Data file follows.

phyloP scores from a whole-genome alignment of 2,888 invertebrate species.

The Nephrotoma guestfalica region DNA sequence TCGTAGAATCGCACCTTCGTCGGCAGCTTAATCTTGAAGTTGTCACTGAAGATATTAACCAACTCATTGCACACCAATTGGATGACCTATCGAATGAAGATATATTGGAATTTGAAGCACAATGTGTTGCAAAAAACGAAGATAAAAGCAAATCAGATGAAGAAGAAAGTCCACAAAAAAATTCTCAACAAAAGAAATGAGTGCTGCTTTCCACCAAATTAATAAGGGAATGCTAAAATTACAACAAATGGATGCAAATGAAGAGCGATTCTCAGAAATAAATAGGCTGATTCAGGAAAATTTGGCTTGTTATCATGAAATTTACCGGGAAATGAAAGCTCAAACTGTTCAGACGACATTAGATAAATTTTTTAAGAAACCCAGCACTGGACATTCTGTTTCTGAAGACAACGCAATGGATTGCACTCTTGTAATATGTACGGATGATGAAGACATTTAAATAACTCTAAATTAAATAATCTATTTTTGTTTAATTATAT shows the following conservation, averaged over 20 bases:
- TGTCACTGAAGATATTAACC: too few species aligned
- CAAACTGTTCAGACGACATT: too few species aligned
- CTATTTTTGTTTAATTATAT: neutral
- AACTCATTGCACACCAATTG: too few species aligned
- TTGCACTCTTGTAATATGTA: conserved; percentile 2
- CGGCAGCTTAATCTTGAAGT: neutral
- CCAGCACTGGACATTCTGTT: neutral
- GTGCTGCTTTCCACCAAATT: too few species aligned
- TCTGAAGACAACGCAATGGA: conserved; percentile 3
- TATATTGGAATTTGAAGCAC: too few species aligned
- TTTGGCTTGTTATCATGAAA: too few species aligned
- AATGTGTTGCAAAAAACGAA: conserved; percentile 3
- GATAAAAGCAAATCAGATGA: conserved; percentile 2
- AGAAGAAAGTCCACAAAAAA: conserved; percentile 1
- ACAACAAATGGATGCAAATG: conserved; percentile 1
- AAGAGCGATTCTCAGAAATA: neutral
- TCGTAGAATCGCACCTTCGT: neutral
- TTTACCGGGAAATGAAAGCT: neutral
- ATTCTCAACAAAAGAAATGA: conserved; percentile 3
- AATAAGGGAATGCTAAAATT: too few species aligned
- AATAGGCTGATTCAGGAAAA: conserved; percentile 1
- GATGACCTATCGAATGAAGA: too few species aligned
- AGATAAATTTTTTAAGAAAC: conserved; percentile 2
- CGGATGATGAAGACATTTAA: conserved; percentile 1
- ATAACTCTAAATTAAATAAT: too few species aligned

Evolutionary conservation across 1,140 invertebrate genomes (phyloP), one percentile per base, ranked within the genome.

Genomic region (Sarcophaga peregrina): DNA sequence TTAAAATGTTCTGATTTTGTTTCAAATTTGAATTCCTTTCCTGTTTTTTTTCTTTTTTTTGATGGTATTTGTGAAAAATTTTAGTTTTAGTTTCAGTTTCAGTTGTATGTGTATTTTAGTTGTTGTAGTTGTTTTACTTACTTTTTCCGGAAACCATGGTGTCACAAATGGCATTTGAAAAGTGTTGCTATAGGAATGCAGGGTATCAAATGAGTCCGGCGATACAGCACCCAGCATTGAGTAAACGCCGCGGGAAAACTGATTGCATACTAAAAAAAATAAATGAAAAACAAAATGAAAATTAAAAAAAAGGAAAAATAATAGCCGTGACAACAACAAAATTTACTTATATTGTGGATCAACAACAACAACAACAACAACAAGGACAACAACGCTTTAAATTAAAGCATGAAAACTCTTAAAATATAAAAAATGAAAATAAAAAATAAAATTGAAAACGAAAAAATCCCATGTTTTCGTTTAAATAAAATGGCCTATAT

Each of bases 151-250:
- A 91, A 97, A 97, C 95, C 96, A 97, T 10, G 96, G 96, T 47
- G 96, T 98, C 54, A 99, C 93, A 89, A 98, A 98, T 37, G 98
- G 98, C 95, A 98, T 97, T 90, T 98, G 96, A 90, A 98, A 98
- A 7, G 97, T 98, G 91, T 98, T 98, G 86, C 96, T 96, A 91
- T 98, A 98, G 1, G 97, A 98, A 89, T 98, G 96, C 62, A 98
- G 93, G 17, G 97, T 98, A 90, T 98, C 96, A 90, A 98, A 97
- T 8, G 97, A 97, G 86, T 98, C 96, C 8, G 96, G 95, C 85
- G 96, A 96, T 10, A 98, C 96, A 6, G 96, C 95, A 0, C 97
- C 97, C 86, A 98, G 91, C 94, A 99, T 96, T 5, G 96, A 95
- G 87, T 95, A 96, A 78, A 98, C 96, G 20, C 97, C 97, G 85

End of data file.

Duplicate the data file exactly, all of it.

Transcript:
phyloP scores from a whole-genome alignment of 2,888 invertebrate species.

The Nephrotoma guestfalica region DNA sequence TCGTAGAATCGCACCTTCGTCGGCAGCTTAATCTTGAAGTTGTCACTGAAGATATTAACCAACTCATTGCACACCAATTGGATGACCTATCGAATGAAGATATATTGGAATTTGAAGCACAATGTGTTGCAAAAAACGAAGATAAAAGCAAATCAGATGAAGAAGAAAGTCCACAAAAAAATTCTCAACAAAAGAAATGAGTGCTGCTTTCCACCAAATTAATAAGGGAATGCTAAAATTACAACAAATGGATGCAAATGAAGAGCGATTCTCAGAAATAAATAGGCTGATTCAGGAAAATTTGGCTTGTTATCATGAAATTTACCGGGAAATGAAAGCTCAAACTGTTCAGACGACATTAGATAAATTTTTTAAGAAACCCAGCACTGGACATTCTGTTTCTGAAGACAACGCAATGGATTGCACTCTTGTAATATGTACGGATGATGAAGACATTTAAATAACTCTAAATTAAATAATCTATTTTTGTTTAATTATAT shows the following conservation, averaged over 20 bases:
- TGTCACTGAAGATATTAACC: too few species aligned
- CAAACTGTTCAGACGACATT: too few species aligned
- CTATTTTTGTTTAATTATAT: neutral
- AACTCATTGCACACCAATTG: too few species aligned
- TTGCACTCTTGTAATATGTA: conserved; percentile 2
- CGGCAGCTTAATCTTGAAGT: neutral
- CCAGCACTGGACATTCTGTT: neutral
- GTGCTGCTTTCCACCAAATT: too few species aligned
- TCTGAAGACAACGCAATGGA: conserved; percentile 3
- TATATTGGAATTTGAAGCAC: too few species aligned
- TTTGGCTTGTTATCATGAAA: too few species aligned
- AATGTGTTGCAAAAAACGAA: conserved; percentile 3
- GATAAAAGCAAATCAGATGA: conserved; percentile 2
- AGAAGAAAGTCCACAAAAAA: conserved; percentile 1
- ACAACAAATGGATGCAAATG: conserved; percentile 1
- AAGAGCGATTCTCAGAAATA: neutral
- TCGTAGAATCGCACCTTCGT: neutral
- TTTACCGGGAAATGAAAGCT: neutral
- ATTCTCAACAAAAGAAATGA: conserved; percentile 3
- AATAAGGGAATGCTAAAATT: too few species aligned
- AATAGGCTGATTCAGGAAAA: conserved; percentile 1
- GATGACCTATCGAATGAAGA: too few species aligned
- AGATAAATTTTTTAAGAAAC: conserved; percentile 2
- CGGATGATGAAGACATTTAA: conserved; percentile 1
- ATAACTCTAAATTAAATAAT: too few species aligned

Evolutionary conservation across 1,140 invertebrate genomes (phyloP), one percentile per base, ranked within the genome.

Genomic region (Sarcophaga peregrina): DNA sequence TTAAAATGTTCTGATTTTGTTTCAAATTTGAATTCCTTTCCTGTTTTTTTTCTTTTTTTTGATGGTATTTGTGAAAAATTTTAGTTTTAGTTTCAGTTTCAGTTGTATGTGTATTTTAGTTGTTGTAGTTGTTTTACTTACTTTTTCCGGAAACCATGGTGTCACAAATGGCATTTGAAAAGTGTTGCTATAGGAATGCAGGGTATCAAATGAGTCCGGCGATACAGCACCCAGCATTGAGTAAACGCCGCGGGAAAACTGATTGCATACTAAAAAAAATAAATGAAAAACAAAATGAAAATTAAAAAAAAGGAAAAATAATAGCCGTGACAACAACAAAATTTACTTATATTGTGGATCAACAACAACAACAACAACAACAAGGACAACAACGCTTTAAATTAAAGCATGAAAACTCTTAAAATATAAAAAATGAAAATAAAAAATAAAATTGAAAACGAAAAAATCCCATGTTTTCGTTTAAATAAAATGGCCTATAT

Each of bases 151-250:
- A 91, A 97, A 97, C 95, C 96, A 97, T 10, G 96, G 96, T 47
- G 96, T 98, C 54, A 99, C 93, A 89, A 98, A 98, T 37, G 98
- G 98, C 95, A 98, T 97, T 90, T 98, G 96, A 90, A 98, A 98
- A 7, G 97, T 98, G 91, T 98, T 98, G 86, C 96, T 96, A 91
- T 98, A 98, G 1, G 97, A 98, A 89, T 98, G 96, C 62, A 98
- G 93, G 17, G 97, T 98, A 90, T 98, C 96, A 90, A 98, A 97
- T 8, G 97, A 97, G 86, T 98, C 96, C 8, G 96, G 95, C 85
- G 96, A 96, T 10, A 98, C 96, A 6, G 96, C 95, A 0, C 97
- C 97, C 86, A 98, G 91, C 94, A 99, T 96, T 5, G 96, A 95
- G 87, T 95, A 96, A 78, A 98, C 96, G 20, C 97, C 97, G 85